Fling wrap-up at Toronto Botanical Garden: Toronto Garden Bloggers Fling


Wherever I travel, I enjoy visiting local botanical gardens. So I was happy to see that Toronto Botanical Garden would be our final stop — including a catered dinner — on the recent Garden Bloggers Fling in Toronto, Ontario, Canada.


Upon arrival we 70 garden bloggers were treated to a zingy, high-energy talk and container-design demonstration by the talented and funny Paul Zammit, director of horticulture at TBG. Afterward we were set loose to explore the gardens until dinnertime. I’ll start my virtual tour with masses of tulips in a rainbow of colors. Because…tulips in June!


There were peonies too, in all their improbably large, frilly glory.


Dare I admit that a peony always reminds me of an overstuffed chintz armchair? I swear, it’s not Southern-gardener-can’t-grow-them sour grapes either. I do admire, however, these steel planter rings. I’d put those in my garden! Oh wait, I already have.


I also loved this terraced garden, with sheets of galvanized steel creating tiered planting beds.


Doesn’t this just sing?


I love, love, love these zippy variegated iris.


Dark purple iris adds depth to the scene.


As dramatic as a thundercloud


Purples were also coloring the entry garden, which was designed by the famous Dutch designer Piet Oudolf. (Oudolf also designed the High Line garden and Lurie Garden, both of which I’ve blogged about.)


Fried-egg peonies flounced through the meadowy spring garden.


Purple alliums and burgundy smoke tree — a match made in heaven


Like stars fallen to earth


In a small demonstration garden — stock tank planters! I quite like this formal arrangement, with a tree centered at back.


Paul Zammit’s container arrangements appeared throughout the gardens, like this gorgeous succulent planter in sunset hues.


Echeveria was in bloom.


Fuzzy leaves and kissy-face orange blooms — what’s not to like?


While I was taking photos, a passing visitor stopped to admire this container too. He reached out to pinch a paddle plant (Kalanchoe), and then turned to me and said, “Feel it. It feels like meat.”


By now my appetite was whetted, but I explored on, wanting to see the whole garden before dinnertime.


The garden is not quite 4 acres — very small for a botanical garden — but the director has ambitious plans for expansion into the city-owned parkland next door.


The garden had attracted a lot of visitors that day, and I enjoyed seeing how other people explored and used the gardens. Two women had a tête-à-tête in the clipped hallways of the knot garden.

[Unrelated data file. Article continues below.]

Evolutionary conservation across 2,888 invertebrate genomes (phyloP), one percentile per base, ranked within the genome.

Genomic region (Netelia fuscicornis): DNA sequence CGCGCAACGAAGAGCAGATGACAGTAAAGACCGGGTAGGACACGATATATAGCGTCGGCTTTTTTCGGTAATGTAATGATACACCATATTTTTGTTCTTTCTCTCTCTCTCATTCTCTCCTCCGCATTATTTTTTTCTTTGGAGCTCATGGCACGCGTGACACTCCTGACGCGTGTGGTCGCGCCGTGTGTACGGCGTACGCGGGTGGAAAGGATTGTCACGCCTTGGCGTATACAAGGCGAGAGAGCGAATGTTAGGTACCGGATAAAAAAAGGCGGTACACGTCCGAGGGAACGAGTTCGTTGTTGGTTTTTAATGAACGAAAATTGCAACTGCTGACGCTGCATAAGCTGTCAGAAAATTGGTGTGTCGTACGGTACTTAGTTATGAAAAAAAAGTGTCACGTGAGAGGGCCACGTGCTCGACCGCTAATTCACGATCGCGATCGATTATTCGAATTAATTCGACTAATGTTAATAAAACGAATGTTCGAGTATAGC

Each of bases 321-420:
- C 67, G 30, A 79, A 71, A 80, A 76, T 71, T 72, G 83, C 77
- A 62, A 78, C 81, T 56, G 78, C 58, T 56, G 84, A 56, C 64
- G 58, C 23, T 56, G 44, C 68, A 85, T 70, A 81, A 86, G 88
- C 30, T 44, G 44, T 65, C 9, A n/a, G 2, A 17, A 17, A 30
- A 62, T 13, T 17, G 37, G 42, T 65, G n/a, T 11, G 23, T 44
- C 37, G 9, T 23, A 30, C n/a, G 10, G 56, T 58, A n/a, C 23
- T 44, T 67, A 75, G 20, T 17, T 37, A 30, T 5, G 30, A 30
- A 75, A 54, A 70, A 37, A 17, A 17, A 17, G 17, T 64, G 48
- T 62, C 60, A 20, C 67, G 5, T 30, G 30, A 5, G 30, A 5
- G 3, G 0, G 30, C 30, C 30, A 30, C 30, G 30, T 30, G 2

Other photographers were busy capturing their own vignettes.


On a small lawn, a cluster of what looked like dancing trees caught my eye — part of a temporary art installation by W. Gary Smith. Austinites may be familiar with his work, as he designed the new family garden at the Lady Bird Johnson Wildflower Center.


According to TBG’s website, Stooks & Punes — I think Punes is the tree-like portion that remains — is constructed of natural materials found on-site, and it’s “a precursor to the design phase for the TBG’s proposed new children’s garden, which will also be designed by W. Gary Smith.”


Another of Paul’s planters, I assume


When we arrived, tables were set up for us in a lovely outdoor courtyard. But as clouds rolled in threatening rain, staff members made a quick change of plans and moved the tables indoors. I was sorry not to get to eat outdoors but grateful not to have to wear a rain slicker to dinner.


More of Paul’s creations graced the courtyard, and burgundy Japanese maples made the perfect backdrop for them.


I loved them all, but especially these Victorian urns stuffed with sea-glass-colored succulents.


I hope you’ve enjoyed my posts about the Toronto gardens we visited during the Garden Bloggers Fling this year. Enormous thanks to Helen Battersby (left) of Toronto Gardens, who headed up the Toronto Fling planning committee, which also included Sarah Battersby (right), also of Toronto Gardens; Lorraine Flanigan of City Gardening; and Veronica Sliva of A Gardener’s World. These hard-working women did a terrific job of showing us their city’s gardens and green spaces. Hats off to them for a great tour!

If all of this has got you thinking about attending next year’s Fling (open only to garden bloggers), it will be held in Minneapolis, Minnesota. As with Toronto, I look forward to attending in another city I’ve never visited. Meanwhile, if you’d like to follow the links back through my Toronto posts, starting with an artful wildlife garden, click here.

All material © 2006-2015 by Pam Penick for Digging. Unauthorized reproduction prohibited.

Wildlife garden with an artful touch: Toronto Garden Bloggers Fling


On our last day of the Toronto Garden Bloggers Fling in early June, we visited a private garden described as a wildlife garden. I didn’t end up taking photos of its wildlife-attracting features, however. Instead I was drawn to the artful touches found throughout, many of them composed of natural materials. Most prominent was a blue-painted dead tree, centered like sculpture in the back lawn.


What an incredible focal point, don’t you think?